VP for int’l affairs search narrowed to shortlist

By
Monday, April 16, 2007

The field of candidates to be Brown’s first vice president for international affairs has been narrowed to a list of 8 to 10, members of the search committee told The Herald.

On-campus interviews of those candidates should be finished by April 19, said Assistant Provost Shelley Stephenson, who serves on the search committee. Following a second round of campus visits by a narrowed field of three to five candidates, the committee hopes to make a choice by early May, Stephenson said, though the selection would not necessarily be announced immediately.

The creation of a new vice-presidential position is a central component of the University’s formal internationalization effort. The initiative kicked off in October 2006 with the appointment of an internationalization committee, chaired by Provost David Kertzer ’69 P’95 P’98, to propose ways Brown can improve its international profile.

The vice president for international affairs search committee is one of seven working groups that have been formed under the auspices of the internationalization committee. The others – focusing on such fields as global health and curriculum, language instruction and study abroad – will present possible areas of focus to the parent committee beginning in late April. The full committee’s recommendations could be released as soon as the end of May, according to Stephenson.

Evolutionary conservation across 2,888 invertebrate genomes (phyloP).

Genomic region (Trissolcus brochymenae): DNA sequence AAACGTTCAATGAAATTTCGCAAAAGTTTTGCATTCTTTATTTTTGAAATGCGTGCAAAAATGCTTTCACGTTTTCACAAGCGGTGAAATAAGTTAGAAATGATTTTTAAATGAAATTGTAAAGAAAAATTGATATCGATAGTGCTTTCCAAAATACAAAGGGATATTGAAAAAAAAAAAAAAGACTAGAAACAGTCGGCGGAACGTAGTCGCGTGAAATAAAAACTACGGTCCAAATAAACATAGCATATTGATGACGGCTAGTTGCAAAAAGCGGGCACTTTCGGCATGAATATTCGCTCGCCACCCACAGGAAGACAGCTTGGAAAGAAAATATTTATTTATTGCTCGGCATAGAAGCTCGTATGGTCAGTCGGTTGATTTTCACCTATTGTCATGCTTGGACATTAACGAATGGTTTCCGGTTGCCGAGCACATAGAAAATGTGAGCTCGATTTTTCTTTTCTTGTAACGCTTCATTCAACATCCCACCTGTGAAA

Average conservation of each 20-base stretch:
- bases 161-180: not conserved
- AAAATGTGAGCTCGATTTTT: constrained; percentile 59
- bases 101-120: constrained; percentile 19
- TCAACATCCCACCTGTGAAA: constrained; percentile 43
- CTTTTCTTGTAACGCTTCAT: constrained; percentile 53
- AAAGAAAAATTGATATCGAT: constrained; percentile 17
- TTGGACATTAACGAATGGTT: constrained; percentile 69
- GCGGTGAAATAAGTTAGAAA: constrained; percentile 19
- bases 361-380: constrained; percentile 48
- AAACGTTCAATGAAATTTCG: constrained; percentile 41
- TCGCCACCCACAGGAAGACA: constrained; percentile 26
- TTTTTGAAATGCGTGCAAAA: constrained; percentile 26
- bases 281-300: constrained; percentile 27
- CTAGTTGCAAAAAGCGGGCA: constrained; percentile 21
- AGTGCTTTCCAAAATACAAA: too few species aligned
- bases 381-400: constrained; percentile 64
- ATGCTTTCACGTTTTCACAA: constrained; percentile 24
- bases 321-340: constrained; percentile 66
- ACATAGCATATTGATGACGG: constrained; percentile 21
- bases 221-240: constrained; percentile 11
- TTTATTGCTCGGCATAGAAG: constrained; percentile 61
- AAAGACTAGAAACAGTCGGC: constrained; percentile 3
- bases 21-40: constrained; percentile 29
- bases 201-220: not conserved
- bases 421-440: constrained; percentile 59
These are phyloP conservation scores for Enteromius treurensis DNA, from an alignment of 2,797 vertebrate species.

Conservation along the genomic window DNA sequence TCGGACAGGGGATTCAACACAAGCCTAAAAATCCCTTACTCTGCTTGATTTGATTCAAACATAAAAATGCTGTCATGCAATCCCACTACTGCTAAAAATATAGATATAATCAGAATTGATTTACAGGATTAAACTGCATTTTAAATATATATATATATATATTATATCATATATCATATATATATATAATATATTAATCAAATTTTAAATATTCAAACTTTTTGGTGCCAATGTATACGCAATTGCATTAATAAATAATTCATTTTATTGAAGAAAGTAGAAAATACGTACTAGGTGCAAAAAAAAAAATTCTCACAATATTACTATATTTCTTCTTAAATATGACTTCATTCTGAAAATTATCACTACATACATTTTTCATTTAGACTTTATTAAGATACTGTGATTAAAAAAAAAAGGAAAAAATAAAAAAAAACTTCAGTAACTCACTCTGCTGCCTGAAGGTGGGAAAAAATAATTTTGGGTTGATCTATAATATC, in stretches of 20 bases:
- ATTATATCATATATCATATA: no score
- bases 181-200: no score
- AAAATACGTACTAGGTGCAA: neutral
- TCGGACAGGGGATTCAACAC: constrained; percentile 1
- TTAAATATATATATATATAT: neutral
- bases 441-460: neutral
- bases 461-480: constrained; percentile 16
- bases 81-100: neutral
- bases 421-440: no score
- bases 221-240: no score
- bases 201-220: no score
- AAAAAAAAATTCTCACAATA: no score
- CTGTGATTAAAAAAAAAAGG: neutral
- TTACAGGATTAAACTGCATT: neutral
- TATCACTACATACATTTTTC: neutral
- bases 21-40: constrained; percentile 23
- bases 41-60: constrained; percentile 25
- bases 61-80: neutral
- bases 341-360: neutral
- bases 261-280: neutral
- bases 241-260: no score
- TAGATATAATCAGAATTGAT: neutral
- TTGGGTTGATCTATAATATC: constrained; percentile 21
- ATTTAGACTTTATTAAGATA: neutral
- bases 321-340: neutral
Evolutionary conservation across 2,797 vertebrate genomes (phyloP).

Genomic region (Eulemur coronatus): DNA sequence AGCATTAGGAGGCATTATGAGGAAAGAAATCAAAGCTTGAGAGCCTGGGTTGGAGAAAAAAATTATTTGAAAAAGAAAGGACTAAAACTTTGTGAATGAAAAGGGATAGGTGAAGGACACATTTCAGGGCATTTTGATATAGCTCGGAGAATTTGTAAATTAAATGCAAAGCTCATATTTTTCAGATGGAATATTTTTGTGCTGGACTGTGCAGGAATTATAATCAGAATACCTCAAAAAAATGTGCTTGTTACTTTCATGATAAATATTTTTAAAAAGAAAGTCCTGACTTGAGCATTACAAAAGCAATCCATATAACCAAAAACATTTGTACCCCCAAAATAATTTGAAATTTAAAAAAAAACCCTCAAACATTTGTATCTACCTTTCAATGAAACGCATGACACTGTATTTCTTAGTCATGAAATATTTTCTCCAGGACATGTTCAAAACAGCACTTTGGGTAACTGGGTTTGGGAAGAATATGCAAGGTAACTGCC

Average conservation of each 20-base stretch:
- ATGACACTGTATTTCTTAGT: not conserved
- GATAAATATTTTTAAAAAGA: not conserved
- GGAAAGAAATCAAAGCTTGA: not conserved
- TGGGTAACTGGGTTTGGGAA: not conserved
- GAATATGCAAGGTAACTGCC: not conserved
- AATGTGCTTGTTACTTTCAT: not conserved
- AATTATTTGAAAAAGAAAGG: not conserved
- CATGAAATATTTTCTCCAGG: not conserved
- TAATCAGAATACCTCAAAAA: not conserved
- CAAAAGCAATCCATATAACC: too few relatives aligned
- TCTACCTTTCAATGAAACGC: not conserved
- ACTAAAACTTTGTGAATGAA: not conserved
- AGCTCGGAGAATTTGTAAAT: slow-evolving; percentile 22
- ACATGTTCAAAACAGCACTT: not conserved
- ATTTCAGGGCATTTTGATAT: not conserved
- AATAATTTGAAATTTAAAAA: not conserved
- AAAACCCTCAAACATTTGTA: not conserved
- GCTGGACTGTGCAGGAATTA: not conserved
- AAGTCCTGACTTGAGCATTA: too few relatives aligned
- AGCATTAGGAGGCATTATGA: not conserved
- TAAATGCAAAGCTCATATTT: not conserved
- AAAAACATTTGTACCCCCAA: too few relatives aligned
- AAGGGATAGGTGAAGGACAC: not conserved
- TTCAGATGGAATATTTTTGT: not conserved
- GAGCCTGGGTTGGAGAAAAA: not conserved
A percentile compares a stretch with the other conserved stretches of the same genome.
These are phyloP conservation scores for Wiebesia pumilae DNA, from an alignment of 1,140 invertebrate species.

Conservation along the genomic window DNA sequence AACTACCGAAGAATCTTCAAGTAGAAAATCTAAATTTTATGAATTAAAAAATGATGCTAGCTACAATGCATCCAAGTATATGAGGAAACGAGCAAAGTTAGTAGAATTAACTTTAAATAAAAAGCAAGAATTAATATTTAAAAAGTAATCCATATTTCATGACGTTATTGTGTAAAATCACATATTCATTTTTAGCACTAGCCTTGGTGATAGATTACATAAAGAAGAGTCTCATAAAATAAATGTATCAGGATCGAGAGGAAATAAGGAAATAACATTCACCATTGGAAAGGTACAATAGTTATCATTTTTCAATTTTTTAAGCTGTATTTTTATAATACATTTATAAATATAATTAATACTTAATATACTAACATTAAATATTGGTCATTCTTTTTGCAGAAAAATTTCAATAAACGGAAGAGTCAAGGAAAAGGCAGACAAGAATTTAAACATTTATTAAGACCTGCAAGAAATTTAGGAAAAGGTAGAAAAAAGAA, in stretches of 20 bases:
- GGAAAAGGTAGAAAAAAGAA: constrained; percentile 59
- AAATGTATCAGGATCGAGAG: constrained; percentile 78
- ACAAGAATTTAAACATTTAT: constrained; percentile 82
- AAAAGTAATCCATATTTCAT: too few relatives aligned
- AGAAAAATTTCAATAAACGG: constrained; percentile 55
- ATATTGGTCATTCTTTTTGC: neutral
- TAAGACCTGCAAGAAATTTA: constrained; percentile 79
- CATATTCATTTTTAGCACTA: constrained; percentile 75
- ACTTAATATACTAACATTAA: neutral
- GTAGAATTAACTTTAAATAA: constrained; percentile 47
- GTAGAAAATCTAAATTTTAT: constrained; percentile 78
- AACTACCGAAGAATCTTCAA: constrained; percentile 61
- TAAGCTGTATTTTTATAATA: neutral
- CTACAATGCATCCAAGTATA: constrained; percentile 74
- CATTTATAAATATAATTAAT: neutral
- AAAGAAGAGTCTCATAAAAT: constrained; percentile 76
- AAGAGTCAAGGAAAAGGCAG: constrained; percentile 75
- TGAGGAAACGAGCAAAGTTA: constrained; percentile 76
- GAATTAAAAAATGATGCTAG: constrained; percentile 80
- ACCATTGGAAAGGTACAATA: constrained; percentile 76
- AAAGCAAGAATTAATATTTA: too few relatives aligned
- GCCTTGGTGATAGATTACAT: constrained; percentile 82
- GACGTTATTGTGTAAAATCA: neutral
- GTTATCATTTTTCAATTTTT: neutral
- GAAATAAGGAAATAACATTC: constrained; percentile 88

The University received over 300 applications for the position, and the current group was chosen from that pool for first-round interviews, Stephenson said. She said the search committee has tried to focus on candidates from a range of backgrounds, especially those with multiple areas of expertise.

“All of the candidates have a familiarity with academia, and most also have a familiarity with one or more of the other worlds from which they come,” Stephenson said, citing diplomacy and work for international non-governmental organizations as examples of candidates’ past experience.

“The strongest candidates … are people who have come with more than one type of background,” she added.

“I think we’ve defined the job in the way that is pretty challenging,” said search committee member Richard Spies, executive vice president for planning and senior adviser to the president. “It’s going to require an overall set of skills or experiences that will allow somebody to do a lot of different things.”

Both Stephenson and Spies declined to say if any of the candidates who received first-round interviews come from within the University.

Philip Altbach, director of Boston College’s Center for International Higher Education, said internationalization is “the flavor of the month” in academia, and many other universities have already created similar positions.

“This is not a tremendous, innovative move on the part of Brown,” Altbach said.

But the position has generated strong interest, Stephenson said, because it is at the vice-presidential level and because the incoming vice president will be able to build on the internationalization committee’s work.

Altbach agreed that the position’s vice-presidential status at Brown is significant.

“Three cheers for Brown for doing it at that level,” he said. “It means that Brown is taking it

seriously.”